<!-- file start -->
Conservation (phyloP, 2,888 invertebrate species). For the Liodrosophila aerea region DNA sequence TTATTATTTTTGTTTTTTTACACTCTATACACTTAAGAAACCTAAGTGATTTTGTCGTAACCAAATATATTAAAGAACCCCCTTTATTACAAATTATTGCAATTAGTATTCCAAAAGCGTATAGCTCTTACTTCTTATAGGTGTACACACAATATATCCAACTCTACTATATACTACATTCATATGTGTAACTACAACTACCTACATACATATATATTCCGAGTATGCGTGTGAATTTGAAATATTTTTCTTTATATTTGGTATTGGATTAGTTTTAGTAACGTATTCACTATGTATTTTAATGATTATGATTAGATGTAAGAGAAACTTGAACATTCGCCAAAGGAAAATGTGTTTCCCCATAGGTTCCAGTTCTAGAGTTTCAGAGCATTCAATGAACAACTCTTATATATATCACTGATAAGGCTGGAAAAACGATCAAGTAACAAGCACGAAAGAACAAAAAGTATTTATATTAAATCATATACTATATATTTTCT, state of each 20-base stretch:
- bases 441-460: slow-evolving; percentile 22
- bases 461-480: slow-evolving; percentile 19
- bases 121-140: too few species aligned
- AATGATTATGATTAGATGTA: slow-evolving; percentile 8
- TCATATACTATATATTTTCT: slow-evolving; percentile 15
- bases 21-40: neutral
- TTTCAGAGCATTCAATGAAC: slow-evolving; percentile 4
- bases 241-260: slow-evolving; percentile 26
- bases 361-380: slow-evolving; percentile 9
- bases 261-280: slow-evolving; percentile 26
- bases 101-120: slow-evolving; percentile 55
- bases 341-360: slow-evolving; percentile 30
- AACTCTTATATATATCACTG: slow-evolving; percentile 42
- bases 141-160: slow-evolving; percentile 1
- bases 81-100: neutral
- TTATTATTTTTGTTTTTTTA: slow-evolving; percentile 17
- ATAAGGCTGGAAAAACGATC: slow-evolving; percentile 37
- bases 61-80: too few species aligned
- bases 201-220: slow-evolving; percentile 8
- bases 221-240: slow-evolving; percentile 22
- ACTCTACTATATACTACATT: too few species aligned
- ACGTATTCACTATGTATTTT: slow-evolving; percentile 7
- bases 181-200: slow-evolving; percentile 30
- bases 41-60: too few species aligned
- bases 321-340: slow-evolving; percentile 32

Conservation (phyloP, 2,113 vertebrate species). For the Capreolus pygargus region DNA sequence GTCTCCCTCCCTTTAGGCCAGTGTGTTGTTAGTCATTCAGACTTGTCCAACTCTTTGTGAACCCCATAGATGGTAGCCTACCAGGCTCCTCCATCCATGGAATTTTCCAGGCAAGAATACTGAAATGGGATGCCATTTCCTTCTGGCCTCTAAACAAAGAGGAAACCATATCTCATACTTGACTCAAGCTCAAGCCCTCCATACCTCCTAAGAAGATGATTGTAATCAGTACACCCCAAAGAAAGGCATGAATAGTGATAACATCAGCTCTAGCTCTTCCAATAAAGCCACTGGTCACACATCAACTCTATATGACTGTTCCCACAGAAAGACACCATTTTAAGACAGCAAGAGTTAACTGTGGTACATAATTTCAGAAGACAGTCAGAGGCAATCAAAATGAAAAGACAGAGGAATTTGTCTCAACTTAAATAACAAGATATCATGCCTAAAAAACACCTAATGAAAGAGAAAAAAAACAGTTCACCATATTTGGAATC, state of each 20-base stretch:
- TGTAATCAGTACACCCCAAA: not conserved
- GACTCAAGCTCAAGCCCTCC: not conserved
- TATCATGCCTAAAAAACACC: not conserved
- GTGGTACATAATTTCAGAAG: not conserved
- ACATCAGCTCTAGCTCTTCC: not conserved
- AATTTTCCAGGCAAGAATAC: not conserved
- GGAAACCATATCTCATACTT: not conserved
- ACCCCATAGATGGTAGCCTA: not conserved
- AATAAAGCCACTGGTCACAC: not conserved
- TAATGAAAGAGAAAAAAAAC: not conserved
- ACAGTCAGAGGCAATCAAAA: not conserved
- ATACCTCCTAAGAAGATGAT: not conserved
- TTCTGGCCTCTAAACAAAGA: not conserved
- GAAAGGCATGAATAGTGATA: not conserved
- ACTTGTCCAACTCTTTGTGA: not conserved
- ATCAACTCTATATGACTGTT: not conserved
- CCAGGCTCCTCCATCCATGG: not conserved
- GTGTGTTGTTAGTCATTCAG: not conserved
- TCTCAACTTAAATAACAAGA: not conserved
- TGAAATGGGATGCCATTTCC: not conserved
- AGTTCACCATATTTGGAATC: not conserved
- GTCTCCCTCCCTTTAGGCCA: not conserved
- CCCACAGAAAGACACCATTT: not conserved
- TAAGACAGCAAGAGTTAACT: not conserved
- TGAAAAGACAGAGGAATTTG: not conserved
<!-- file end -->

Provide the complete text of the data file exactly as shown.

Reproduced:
Conservation (phyloP, 2,888 invertebrate species). For the Liodrosophila aerea region DNA sequence TTATTATTTTTGTTTTTTTACACTCTATACACTTAAGAAACCTAAGTGATTTTGTCGTAACCAAATATATTAAAGAACCCCCTTTATTACAAATTATTGCAATTAGTATTCCAAAAGCGTATAGCTCTTACTTCTTATAGGTGTACACACAATATATCCAACTCTACTATATACTACATTCATATGTGTAACTACAACTACCTACATACATATATATTCCGAGTATGCGTGTGAATTTGAAATATTTTTCTTTATATTTGGTATTGGATTAGTTTTAGTAACGTATTCACTATGTATTTTAATGATTATGATTAGATGTAAGAGAAACTTGAACATTCGCCAAAGGAAAATGTGTTTCCCCATAGGTTCCAGTTCTAGAGTTTCAGAGCATTCAATGAACAACTCTTATATATATCACTGATAAGGCTGGAAAAACGATCAAGTAACAAGCACGAAAGAACAAAAAGTATTTATATTAAATCATATACTATATATTTTCT, state of each 20-base stretch:
- bases 441-460: slow-evolving; percentile 22
- bases 461-480: slow-evolving; percentile 19
- bases 121-140: too few species aligned
- AATGATTATGATTAGATGTA: slow-evolving; percentile 8
- TCATATACTATATATTTTCT: slow-evolving; percentile 15
- bases 21-40: neutral
- TTTCAGAGCATTCAATGAAC: slow-evolving; percentile 4
- bases 241-260: slow-evolving; percentile 26
- bases 361-380: slow-evolving; percentile 9
- bases 261-280: slow-evolving; percentile 26
- bases 101-120: slow-evolving; percentile 55
- bases 341-360: slow-evolving; percentile 30
- AACTCTTATATATATCACTG: slow-evolving; percentile 42
- bases 141-160: slow-evolving; percentile 1
- bases 81-100: neutral
- TTATTATTTTTGTTTTTTTA: slow-evolving; percentile 17
- ATAAGGCTGGAAAAACGATC: slow-evolving; percentile 37
- bases 61-80: too few species aligned
- bases 201-220: slow-evolving; percentile 8
- bases 221-240: slow-evolving; percentile 22
- ACTCTACTATATACTACATT: too few species aligned
- ACGTATTCACTATGTATTTT: slow-evolving; percentile 7
- bases 181-200: slow-evolving; percentile 30
- bases 41-60: too few species aligned
- bases 321-340: slow-evolving; percentile 32

Conservation (phyloP, 2,113 vertebrate species). For the Capreolus pygargus region DNA sequence GTCTCCCTCCCTTTAGGCCAGTGTGTTGTTAGTCATTCAGACTTGTCCAACTCTTTGTGAACCCCATAGATGGTAGCCTACCAGGCTCCTCCATCCATGGAATTTTCCAGGCAAGAATACTGAAATGGGATGCCATTTCCTTCTGGCCTCTAAACAAAGAGGAAACCATATCTCATACTTGACTCAAGCTCAAGCCCTCCATACCTCCTAAGAAGATGATTGTAATCAGTACACCCCAAAGAAAGGCATGAATAGTGATAACATCAGCTCTAGCTCTTCCAATAAAGCCACTGGTCACACATCAACTCTATATGACTGTTCCCACAGAAAGACACCATTTTAAGACAGCAAGAGTTAACTGTGGTACATAATTTCAGAAGACAGTCAGAGGCAATCAAAATGAAAAGACAGAGGAATTTGTCTCAACTTAAATAACAAGATATCATGCCTAAAAAACACCTAATGAAAGAGAAAAAAAACAGTTCACCATATTTGGAATC, state of each 20-base stretch:
- TGTAATCAGTACACCCCAAA: not conserved
- GACTCAAGCTCAAGCCCTCC: not conserved
- TATCATGCCTAAAAAACACC: not conserved
- GTGGTACATAATTTCAGAAG: not conserved
- ACATCAGCTCTAGCTCTTCC: not conserved
- AATTTTCCAGGCAAGAATAC: not conserved
- GGAAACCATATCTCATACTT: not conserved
- ACCCCATAGATGGTAGCCTA: not conserved
- AATAAAGCCACTGGTCACAC: not conserved
- TAATGAAAGAGAAAAAAAAC: not conserved
- ACAGTCAGAGGCAATCAAAA: not conserved
- ATACCTCCTAAGAAGATGAT: not conserved
- TTCTGGCCTCTAAACAAAGA: not conserved
- GAAAGGCATGAATAGTGATA: not conserved
- ACTTGTCCAACTCTTTGTGA: not conserved
- ATCAACTCTATATGACTGTT: not conserved
- CCAGGCTCCTCCATCCATGG: not conserved
- GTGTGTTGTTAGTCATTCAG: not conserved
- TCTCAACTTAAATAACAAGA: not conserved
- TGAAATGGGATGCCATTTCC: not conserved
- AGTTCACCATATTTGGAATC: not conserved
- GTCTCCCTCCCTTTAGGCCA: not conserved
- CCCACAGAAAGACACCATTT: not conserved
- TAAGACAGCAAGAGTTAACT: not conserved
- TGAAAAGACAGAGGAATTTG: not conserved